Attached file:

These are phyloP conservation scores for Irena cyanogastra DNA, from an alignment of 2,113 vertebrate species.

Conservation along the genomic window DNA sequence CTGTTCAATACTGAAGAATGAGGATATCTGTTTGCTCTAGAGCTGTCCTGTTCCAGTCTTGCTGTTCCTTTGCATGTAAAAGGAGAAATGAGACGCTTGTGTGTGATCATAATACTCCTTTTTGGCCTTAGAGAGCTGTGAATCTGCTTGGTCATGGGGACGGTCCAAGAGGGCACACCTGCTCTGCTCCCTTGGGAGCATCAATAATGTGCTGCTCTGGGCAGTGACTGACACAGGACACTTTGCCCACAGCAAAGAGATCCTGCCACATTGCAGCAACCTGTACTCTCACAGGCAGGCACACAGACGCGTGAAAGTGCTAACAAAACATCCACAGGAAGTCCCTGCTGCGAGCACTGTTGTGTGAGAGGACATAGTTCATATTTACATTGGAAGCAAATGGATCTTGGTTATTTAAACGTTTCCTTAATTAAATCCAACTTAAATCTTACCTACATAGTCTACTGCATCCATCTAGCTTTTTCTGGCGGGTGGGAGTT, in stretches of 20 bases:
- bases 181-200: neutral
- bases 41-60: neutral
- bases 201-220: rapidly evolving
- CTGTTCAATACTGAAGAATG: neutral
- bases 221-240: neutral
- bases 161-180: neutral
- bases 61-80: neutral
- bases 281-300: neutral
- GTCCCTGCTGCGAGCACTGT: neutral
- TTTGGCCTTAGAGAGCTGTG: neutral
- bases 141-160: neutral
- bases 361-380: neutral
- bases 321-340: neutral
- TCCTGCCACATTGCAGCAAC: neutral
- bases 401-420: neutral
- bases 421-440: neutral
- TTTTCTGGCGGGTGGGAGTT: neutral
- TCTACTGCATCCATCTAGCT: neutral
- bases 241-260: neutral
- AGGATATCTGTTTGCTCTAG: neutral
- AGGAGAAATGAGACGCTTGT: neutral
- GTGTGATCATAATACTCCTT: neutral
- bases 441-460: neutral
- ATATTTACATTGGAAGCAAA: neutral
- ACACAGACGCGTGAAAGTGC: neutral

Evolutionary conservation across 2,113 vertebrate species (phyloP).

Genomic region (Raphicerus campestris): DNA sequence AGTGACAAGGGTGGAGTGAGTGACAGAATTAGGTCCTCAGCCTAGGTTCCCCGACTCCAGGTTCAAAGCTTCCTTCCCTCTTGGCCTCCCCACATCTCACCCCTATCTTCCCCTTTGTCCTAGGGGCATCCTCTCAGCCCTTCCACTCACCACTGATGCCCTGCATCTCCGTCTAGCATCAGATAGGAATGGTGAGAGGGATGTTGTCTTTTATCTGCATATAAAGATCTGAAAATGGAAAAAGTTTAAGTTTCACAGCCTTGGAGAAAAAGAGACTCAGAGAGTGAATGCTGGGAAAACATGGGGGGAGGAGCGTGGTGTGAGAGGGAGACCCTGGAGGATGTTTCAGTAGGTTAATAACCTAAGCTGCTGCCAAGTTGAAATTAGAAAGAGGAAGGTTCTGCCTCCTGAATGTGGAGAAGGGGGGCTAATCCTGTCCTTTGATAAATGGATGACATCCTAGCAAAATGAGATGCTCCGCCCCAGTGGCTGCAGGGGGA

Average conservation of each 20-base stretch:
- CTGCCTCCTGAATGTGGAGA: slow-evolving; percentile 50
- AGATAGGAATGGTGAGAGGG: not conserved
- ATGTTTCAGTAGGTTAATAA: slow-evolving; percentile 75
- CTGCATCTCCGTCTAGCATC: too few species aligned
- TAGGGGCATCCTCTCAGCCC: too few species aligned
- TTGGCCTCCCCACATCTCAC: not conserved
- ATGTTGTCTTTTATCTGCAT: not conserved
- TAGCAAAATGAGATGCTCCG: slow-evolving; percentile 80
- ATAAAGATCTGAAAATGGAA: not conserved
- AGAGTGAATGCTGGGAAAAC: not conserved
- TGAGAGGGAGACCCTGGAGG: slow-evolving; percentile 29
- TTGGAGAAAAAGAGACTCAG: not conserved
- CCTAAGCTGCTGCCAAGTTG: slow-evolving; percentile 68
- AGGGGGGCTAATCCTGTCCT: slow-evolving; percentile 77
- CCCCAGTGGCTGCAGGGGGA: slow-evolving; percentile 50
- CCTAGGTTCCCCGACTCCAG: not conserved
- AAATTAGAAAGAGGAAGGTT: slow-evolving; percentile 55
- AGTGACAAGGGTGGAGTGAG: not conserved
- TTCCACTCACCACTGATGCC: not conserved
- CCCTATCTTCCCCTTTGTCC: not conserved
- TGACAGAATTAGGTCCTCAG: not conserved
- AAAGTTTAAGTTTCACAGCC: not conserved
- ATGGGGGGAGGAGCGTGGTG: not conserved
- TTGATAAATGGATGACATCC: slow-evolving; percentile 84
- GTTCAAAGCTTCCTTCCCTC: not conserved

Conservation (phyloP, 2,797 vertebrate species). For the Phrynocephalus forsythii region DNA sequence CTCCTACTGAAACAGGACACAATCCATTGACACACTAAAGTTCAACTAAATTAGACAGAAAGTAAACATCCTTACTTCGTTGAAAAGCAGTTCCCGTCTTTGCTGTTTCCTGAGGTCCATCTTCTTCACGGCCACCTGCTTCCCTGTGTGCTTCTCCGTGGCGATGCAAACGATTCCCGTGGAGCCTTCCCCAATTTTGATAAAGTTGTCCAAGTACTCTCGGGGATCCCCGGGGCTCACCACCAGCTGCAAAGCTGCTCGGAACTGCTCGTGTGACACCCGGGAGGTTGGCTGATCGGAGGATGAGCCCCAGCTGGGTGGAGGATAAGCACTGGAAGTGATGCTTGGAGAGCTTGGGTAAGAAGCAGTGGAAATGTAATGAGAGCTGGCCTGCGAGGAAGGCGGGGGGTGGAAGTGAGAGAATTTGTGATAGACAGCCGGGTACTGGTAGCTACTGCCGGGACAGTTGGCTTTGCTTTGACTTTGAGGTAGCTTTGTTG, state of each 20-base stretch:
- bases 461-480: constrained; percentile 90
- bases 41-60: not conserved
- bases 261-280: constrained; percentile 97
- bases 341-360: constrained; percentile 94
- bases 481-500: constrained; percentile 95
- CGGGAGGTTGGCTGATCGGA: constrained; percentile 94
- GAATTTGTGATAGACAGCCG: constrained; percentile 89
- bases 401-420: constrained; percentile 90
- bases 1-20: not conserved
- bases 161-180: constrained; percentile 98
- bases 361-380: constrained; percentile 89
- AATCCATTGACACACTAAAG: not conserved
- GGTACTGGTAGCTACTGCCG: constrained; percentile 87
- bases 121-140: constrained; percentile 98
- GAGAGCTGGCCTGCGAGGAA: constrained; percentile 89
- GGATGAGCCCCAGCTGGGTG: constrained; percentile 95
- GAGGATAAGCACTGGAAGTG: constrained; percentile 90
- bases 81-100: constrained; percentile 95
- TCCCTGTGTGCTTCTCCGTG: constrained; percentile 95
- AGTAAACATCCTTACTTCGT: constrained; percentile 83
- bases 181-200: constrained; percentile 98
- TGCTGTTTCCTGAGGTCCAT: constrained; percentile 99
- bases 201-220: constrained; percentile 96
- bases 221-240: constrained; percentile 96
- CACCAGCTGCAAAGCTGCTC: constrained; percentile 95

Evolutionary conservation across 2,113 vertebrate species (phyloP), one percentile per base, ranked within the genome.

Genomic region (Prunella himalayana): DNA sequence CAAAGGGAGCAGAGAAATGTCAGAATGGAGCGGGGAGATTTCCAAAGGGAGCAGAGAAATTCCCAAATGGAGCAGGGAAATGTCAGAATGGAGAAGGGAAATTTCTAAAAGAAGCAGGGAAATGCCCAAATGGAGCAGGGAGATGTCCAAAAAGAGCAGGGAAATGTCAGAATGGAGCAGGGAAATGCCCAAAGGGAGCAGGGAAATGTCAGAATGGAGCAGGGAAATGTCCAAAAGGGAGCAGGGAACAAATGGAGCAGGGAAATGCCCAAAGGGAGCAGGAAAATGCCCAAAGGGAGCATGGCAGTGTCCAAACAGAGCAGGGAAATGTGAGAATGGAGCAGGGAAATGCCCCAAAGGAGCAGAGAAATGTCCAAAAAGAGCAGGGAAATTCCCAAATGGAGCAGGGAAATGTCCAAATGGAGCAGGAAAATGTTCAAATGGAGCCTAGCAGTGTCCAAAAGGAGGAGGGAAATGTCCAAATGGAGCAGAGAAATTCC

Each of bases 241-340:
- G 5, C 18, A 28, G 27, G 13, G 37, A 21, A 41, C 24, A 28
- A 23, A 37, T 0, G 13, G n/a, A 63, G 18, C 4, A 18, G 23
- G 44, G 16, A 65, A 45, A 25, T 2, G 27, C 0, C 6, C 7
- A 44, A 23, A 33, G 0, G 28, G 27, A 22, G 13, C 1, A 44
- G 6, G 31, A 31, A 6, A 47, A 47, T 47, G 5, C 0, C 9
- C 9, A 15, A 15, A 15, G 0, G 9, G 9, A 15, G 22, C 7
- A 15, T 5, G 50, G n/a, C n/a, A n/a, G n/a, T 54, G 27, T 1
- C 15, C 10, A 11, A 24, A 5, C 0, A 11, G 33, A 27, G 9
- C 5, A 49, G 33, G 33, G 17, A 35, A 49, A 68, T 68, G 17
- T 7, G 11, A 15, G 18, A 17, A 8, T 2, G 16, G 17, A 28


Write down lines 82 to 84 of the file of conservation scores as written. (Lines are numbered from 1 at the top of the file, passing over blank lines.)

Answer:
Evolutionary conservation across 2,113 vertebrate species (phyloP), one percentile per base, ranked within the genome.

Genomic region (Prunella himalayana): DNA sequence CAAAGGGAGCAGAGAAATGTCAGAATGGAGCGGGGAGATTTCCAAAGGGAGCAGAGAAATTCCCAAATGGAGCAGGGAAATGTCAGAATGGAGAAGGGAAATTTCTAAAAGAAGCAGGGAAATGCCCAAATGGAGCAGGGAGATGTCCAAAAAGAGCAGGGAAATGTCAGAATGGAGCAGGGAAATGCCCAAAGGGAGCAGGGAAATGTCAGAATGGAGCAGGGAAATGTCCAAAAGGGAGCAGGGAACAAATGGAGCAGGGAAATGCCCAAAGGGAGCAGGAAAATGCCCAAAGGGAGCATGGCAGTGTCCAAACAGAGCAGGGAAATGTGAGAATGGAGCAGGGAAATGCCCCAAAGGAGCAGAGAAATGTCCAAAAAGAGCAGGGAAATTCCCAAATGGAGCAGGGAAATGTCCAAATGGAGCAGGAAAATGTTCAAATGGAGCCTAGCAGTGTCCAAAAGGAGGAGGGAAATGTCCAAATGGAGCAGAGAAATTCC

Each of bases 241-340: